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Article United States: Appeals Court Holds Czechoslovakian Nationals Can Bring Suit under Foreign Sovereign Immunities Act

On August 8, 2023, the U.S. Court of Appeals for the District of Columbia Circuit largely affirmed lower court decisions that Czechoslovakian survivors of the Hungarian Holocaust during World War II could bring a lawsuit under the Foreign Sovereign Immunities Act (FSIA) against the Hungarian government for illegal confiscation of property during World War II. (Simon v. Republic of Hungary, No. 22-7010 (D.C. Cir. 2023) (Decision).)

This decision consolidates two cases, Simon (the namesake of the consolidated case) and Heller v. Republic of Hungary. In Simon, most of the plaintiffs claim Czechoslovakian citizenship at the time of the underlying seizure of property. In Heller, the plaintiffs claim they were stateless at the time of the seizure of property. In the decision at hand, the Circuit Court determined that the plaintiffs in Simon could bring their suit, though several must amend their initial complaints to assert Czechoslovakian citizenship. The court also determined that the plaintiffs claiming statelessness in Heller did not satisfy the FSIA requirements.

While the decision addressed several legal theories, this article focuses on the Circuit Court’s holdings regarding the plaintiffs’ claims of citizenship at the time the property was confiscated. (Decision at 3.) The FSIA is a largely jurisdictional statute that allows lawsuits against foreign states to be brought in U.S. courts. (Decision at 8.) Generally, foreign governments are immune from lawsuits filed against them in the U.S., but the FSIA allows for certain exceptions, giving rise to jurisdiction in U.S. federal courts. The plaintiffs in this case invoke the expropriation exception: (1) the claim must involve “rights in property taken in violation of international law,” and (2) there must be an adequate connection between the defendant and both the expropriated property and some form of commercial activity in the United States. (Decision at 8–9.) In 2021, the Supreme Court held, in Federal Republic of Germany et al. v. Philipp et al., that “a country’s alleged taking of property from its own nationals generally falls outside the scope of [the FSIA’s] expropriation exception.” (Decision at 3.) Thus, the issue of the plaintiffs’ citizenship is critical to whether Hungary is subject to the U.S. suit.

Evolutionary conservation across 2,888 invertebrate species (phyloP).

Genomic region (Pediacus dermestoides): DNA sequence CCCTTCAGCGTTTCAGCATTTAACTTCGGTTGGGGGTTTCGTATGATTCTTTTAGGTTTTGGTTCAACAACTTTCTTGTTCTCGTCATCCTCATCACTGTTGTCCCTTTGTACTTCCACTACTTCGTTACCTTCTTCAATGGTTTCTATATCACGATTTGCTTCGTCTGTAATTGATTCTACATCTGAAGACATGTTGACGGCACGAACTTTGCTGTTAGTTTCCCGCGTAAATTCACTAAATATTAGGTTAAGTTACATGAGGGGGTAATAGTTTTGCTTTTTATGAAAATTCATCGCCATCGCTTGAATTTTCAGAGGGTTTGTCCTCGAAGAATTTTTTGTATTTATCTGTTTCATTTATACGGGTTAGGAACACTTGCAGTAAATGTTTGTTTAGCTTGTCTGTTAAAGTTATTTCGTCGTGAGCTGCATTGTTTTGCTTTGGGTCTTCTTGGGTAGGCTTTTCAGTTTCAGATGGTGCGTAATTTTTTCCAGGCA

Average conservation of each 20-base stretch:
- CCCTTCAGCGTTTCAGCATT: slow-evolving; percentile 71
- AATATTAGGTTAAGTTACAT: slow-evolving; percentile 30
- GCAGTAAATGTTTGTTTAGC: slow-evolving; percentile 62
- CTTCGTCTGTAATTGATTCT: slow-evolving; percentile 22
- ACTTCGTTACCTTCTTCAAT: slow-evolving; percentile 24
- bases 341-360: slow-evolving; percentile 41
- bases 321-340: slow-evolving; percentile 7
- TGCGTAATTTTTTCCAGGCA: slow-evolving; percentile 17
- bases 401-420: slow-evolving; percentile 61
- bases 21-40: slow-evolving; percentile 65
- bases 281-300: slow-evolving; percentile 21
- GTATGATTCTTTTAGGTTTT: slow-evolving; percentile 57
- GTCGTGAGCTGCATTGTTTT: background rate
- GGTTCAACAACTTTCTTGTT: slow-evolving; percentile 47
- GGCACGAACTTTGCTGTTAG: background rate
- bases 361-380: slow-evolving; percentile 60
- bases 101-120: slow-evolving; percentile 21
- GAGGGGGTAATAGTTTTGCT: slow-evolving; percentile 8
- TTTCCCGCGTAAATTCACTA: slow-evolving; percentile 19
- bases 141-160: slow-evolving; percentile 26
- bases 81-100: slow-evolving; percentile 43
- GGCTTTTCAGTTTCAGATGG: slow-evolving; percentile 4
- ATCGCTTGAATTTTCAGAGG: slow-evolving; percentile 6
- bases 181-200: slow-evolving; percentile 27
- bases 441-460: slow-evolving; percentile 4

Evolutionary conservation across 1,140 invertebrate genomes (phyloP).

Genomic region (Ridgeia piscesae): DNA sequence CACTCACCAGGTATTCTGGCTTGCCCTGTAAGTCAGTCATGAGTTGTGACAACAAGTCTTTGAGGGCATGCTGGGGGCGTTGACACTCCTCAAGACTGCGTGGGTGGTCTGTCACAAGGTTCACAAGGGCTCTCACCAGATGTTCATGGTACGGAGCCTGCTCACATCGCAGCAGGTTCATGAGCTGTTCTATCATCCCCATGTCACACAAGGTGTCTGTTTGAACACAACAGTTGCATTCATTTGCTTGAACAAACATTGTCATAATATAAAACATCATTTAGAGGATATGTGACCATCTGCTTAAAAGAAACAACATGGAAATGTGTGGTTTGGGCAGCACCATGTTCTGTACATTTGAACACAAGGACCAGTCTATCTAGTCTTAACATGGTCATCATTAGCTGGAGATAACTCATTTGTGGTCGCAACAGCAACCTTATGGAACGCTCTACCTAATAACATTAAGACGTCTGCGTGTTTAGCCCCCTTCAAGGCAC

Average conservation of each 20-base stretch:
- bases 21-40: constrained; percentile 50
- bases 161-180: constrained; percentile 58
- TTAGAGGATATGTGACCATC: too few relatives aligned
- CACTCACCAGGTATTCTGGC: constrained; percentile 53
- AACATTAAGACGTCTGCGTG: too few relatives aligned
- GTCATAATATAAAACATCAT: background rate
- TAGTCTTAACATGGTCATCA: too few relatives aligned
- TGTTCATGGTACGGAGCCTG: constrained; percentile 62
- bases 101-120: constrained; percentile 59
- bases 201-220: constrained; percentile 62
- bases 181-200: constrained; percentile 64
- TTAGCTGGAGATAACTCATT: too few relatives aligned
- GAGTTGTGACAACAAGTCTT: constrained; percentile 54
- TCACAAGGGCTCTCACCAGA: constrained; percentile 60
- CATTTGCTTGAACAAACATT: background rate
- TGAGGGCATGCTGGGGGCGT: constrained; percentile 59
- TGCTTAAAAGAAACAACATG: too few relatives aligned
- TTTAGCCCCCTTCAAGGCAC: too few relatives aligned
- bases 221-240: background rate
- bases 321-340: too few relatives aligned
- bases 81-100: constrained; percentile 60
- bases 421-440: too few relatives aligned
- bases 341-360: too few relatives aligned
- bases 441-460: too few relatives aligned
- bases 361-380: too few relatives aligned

Facts of the Case

The opinion delves into the history of Hungary from the post-World War I breakup of the Austro-Hungarian Empire through its actions during World War II, and the Hungarian government’s involvement in the Holocaust during the final days of World War II. Important to the analysis (both historically and for the outcome of this case) are the post-World War I treaties that divided the Austro-Hungarian Empire into different countries, including Czechoslovakia and Hungary. First, the Treaty of Trianon required post-imperial Hungary to recognize Czechoslovakia as an independent state and established rights of citizenship to Czechoslovakian nationals living in Hungary. Second, the Treaty of St. Germain required the newly formed Czechoslovakia to extend Czechoslovakian citizenship to Hungarian nationals already residing within the new borders. (Decision at 6.)

On the eve of World War II, Hungary annexed parts of Czechoslovakia, but it did not offer citizenship to Jews living in the area. (Decision at 7.) As it became clear that the Axis powers were losing the war in Europe, Hungary confiscated the property of all the Jews and, in what the justices called a “genocidal campaign,” subsequently deported them to the Auschwitz concentration and extermination camp. (Decision at 7.) After the war was over, the 1947 Treaty of Peace with Hungary returned the annexed land to Czechoslovakia. (Decision at 8.)

Analysis and Holding

The primary question before the Circuit Court was whether the plaintiffs’ claims to Czechoslovakian citizenship (or statelessness) allowed the lawsuit to continue under the FSIA. The court divided the two categories of plaintiffs into “the Czechoslovakian Territory Survivors,” who had claimed Czechoslovakian citizenship, and “the Trianon Survivors,” who had claimed statelessness. (Decision at 13–14, 24.) The court first affirmed the dismissal of the Trianon Survivors’ claim on the grounds that statelessness did not trigger the expropriation clause of the FSIA because it did not amount to a taking of property “in violation of international law” as the statute required. (Decision at 15.) The court relied on various sources, including the Restatement of Foreign Relations Law in effect when the FSIA was passed. Of particular importance was section 175 of the Restatement, which stated there was no remedy under international law for this kind of takings for a stateless person, unless an explicit law or agreement existed. (Decision at 21–22.)